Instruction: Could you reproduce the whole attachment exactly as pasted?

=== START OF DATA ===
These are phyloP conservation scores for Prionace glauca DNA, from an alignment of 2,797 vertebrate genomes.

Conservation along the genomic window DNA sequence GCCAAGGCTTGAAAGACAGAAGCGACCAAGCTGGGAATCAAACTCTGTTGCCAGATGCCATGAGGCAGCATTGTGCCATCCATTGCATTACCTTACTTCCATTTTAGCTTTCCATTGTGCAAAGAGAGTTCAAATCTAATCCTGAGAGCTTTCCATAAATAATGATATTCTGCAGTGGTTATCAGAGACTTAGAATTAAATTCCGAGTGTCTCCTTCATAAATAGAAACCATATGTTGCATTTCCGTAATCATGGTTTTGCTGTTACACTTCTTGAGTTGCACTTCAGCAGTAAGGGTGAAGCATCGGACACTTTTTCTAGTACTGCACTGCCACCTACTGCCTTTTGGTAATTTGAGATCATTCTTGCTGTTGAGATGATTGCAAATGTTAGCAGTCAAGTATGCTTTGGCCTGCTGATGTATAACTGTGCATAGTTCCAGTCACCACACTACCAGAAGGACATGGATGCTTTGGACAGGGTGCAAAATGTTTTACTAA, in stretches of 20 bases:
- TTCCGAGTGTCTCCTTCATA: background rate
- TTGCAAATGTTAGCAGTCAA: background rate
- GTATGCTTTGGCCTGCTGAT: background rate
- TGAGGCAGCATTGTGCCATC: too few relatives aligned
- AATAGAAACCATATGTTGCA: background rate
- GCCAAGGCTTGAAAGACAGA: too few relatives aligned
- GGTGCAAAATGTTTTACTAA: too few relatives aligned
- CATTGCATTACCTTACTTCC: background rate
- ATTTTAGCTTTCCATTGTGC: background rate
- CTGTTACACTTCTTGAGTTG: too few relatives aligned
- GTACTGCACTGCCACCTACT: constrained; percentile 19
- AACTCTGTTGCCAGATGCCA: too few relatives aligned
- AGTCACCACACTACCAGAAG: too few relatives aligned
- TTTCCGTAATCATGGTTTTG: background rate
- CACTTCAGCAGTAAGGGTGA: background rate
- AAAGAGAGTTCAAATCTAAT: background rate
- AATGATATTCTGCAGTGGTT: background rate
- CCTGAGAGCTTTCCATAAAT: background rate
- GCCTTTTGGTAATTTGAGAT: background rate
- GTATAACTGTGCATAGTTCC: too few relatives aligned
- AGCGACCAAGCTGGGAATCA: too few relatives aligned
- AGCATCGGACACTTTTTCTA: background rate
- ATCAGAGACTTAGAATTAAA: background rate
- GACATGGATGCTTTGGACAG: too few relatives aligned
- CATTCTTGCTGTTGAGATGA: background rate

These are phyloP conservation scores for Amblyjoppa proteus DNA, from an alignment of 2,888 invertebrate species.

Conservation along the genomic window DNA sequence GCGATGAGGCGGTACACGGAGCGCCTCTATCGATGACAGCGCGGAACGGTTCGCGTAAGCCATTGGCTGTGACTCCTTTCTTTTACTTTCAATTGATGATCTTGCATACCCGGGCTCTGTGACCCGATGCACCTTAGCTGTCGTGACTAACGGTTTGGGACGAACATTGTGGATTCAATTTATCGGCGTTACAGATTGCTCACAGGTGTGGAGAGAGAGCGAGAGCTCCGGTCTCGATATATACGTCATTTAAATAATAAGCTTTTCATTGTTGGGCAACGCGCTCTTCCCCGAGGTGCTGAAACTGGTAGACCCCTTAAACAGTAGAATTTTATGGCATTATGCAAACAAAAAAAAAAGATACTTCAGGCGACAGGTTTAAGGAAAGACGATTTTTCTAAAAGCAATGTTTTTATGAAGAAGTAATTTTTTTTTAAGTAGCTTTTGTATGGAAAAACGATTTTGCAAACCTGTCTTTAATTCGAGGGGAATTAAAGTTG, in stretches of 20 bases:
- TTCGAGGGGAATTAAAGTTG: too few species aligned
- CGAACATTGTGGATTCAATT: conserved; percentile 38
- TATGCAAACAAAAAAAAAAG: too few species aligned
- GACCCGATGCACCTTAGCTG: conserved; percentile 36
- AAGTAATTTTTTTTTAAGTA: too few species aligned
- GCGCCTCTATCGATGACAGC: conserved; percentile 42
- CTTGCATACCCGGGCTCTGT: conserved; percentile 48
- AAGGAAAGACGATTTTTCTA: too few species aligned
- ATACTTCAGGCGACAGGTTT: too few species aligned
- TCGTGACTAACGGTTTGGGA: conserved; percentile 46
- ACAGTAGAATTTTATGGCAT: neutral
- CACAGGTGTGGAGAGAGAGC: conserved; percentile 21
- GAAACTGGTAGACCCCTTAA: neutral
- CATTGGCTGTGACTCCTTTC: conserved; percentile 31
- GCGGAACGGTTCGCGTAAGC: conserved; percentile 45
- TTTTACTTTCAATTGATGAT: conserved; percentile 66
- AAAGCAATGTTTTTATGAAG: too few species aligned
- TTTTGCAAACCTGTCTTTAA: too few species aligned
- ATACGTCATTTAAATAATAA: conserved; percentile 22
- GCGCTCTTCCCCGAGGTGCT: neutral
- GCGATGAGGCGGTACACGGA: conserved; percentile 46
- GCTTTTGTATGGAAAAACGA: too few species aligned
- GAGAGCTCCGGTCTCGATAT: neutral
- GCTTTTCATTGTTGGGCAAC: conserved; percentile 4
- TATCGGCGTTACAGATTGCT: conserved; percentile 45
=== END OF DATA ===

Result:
These are phyloP conservation scores for Prionace glauca DNA, from an alignment of 2,797 vertebrate genomes.

Conservation along the genomic window DNA sequence GCCAAGGCTTGAAAGACAGAAGCGACCAAGCTGGGAATCAAACTCTGTTGCCAGATGCCATGAGGCAGCATTGTGCCATCCATTGCATTACCTTACTTCCATTTTAGCTTTCCATTGTGCAAAGAGAGTTCAAATCTAATCCTGAGAGCTTTCCATAAATAATGATATTCTGCAGTGGTTATCAGAGACTTAGAATTAAATTCCGAGTGTCTCCTTCATAAATAGAAACCATATGTTGCATTTCCGTAATCATGGTTTTGCTGTTACACTTCTTGAGTTGCACTTCAGCAGTAAGGGTGAAGCATCGGACACTTTTTCTAGTACTGCACTGCCACCTACTGCCTTTTGGTAATTTGAGATCATTCTTGCTGTTGAGATGATTGCAAATGTTAGCAGTCAAGTATGCTTTGGCCTGCTGATGTATAACTGTGCATAGTTCCAGTCACCACACTACCAGAAGGACATGGATGCTTTGGACAGGGTGCAAAATGTTTTACTAA, in stretches of 20 bases:
- TTCCGAGTGTCTCCTTCATA: background rate
- TTGCAAATGTTAGCAGTCAA: background rate
- GTATGCTTTGGCCTGCTGAT: background rate
- TGAGGCAGCATTGTGCCATC: too few relatives aligned
- AATAGAAACCATATGTTGCA: background rate
- GCCAAGGCTTGAAAGACAGA: too few relatives aligned
- GGTGCAAAATGTTTTACTAA: too few relatives aligned
- CATTGCATTACCTTACTTCC: background rate
- ATTTTAGCTTTCCATTGTGC: background rate
- CTGTTACACTTCTTGAGTTG: too few relatives aligned
- GTACTGCACTGCCACCTACT: constrained; percentile 19
- AACTCTGTTGCCAGATGCCA: too few relatives aligned
- AGTCACCACACTACCAGAAG: too few relatives aligned
- TTTCCGTAATCATGGTTTTG: background rate
- CACTTCAGCAGTAAGGGTGA: background rate
- AAAGAGAGTTCAAATCTAAT: background rate
- AATGATATTCTGCAGTGGTT: background rate
- CCTGAGAGCTTTCCATAAAT: background rate
- GCCTTTTGGTAATTTGAGAT: background rate
- GTATAACTGTGCATAGTTCC: too few relatives aligned
- AGCGACCAAGCTGGGAATCA: too few relatives aligned
- AGCATCGGACACTTTTTCTA: background rate
- ATCAGAGACTTAGAATTAAA: background rate
- GACATGGATGCTTTGGACAG: too few relatives aligned
- CATTCTTGCTGTTGAGATGA: background rate

These are phyloP conservation scores for Amblyjoppa proteus DNA, from an alignment of 2,888 invertebrate species.

Conservation along the genomic window DNA sequence GCGATGAGGCGGTACACGGAGCGCCTCTATCGATGACAGCGCGGAACGGTTCGCGTAAGCCATTGGCTGTGACTCCTTTCTTTTACTTTCAATTGATGATCTTGCATACCCGGGCTCTGTGACCCGATGCACCTTAGCTGTCGTGACTAACGGTTTGGGACGAACATTGTGGATTCAATTTATCGGCGTTACAGATTGCTCACAGGTGTGGAGAGAGAGCGAGAGCTCCGGTCTCGATATATACGTCATTTAAATAATAAGCTTTTCATTGTTGGGCAACGCGCTCTTCCCCGAGGTGCTGAAACTGGTAGACCCCTTAAACAGTAGAATTTTATGGCATTATGCAAACAAAAAAAAAAGATACTTCAGGCGACAGGTTTAAGGAAAGACGATTTTTCTAAAAGCAATGTTTTTATGAAGAAGTAATTTTTTTTTAAGTAGCTTTTGTATGGAAAAACGATTTTGCAAACCTGTCTTTAATTCGAGGGGAATTAAAGTTG, in stretches of 20 bases:
- TTCGAGGGGAATTAAAGTTG: too few species aligned
- CGAACATTGTGGATTCAATT: conserved; percentile 38
- TATGCAAACAAAAAAAAAAG: too few species aligned
- GACCCGATGCACCTTAGCTG: conserved; percentile 36
- AAGTAATTTTTTTTTAAGTA: too few species aligned
- GCGCCTCTATCGATGACAGC: conserved; percentile 42
- CTTGCATACCCGGGCTCTGT: conserved; percentile 48
- AAGGAAAGACGATTTTTCTA: too few species aligned
- ATACTTCAGGCGACAGGTTT: too few species aligned
- TCGTGACTAACGGTTTGGGA: conserved; percentile 46
- ACAGTAGAATTTTATGGCAT: neutral
- CACAGGTGTGGAGAGAGAGC: conserved; percentile 21
- GAAACTGGTAGACCCCTTAA: neutral
- CATTGGCTGTGACTCCTTTC: conserved; percentile 31
- GCGGAACGGTTCGCGTAAGC: conserved; percentile 45
- TTTTACTTTCAATTGATGAT: conserved; percentile 66
- AAAGCAATGTTTTTATGAAG: too few species aligned
- TTTTGCAAACCTGTCTTTAA: too few species aligned
- ATACGTCATTTAAATAATAA: conserved; percentile 22
- GCGCTCTTCCCCGAGGTGCT: neutral
- GCGATGAGGCGGTACACGGA: conserved; percentile 46
- GCTTTTGTATGGAAAAACGA: too few species aligned
- GAGAGCTCCGGTCTCGATAT: neutral
- GCTTTTCATTGTTGGGCAAC: conserved; percentile 4
- TATCGGCGTTACAGATTGCT: conserved; percentile 45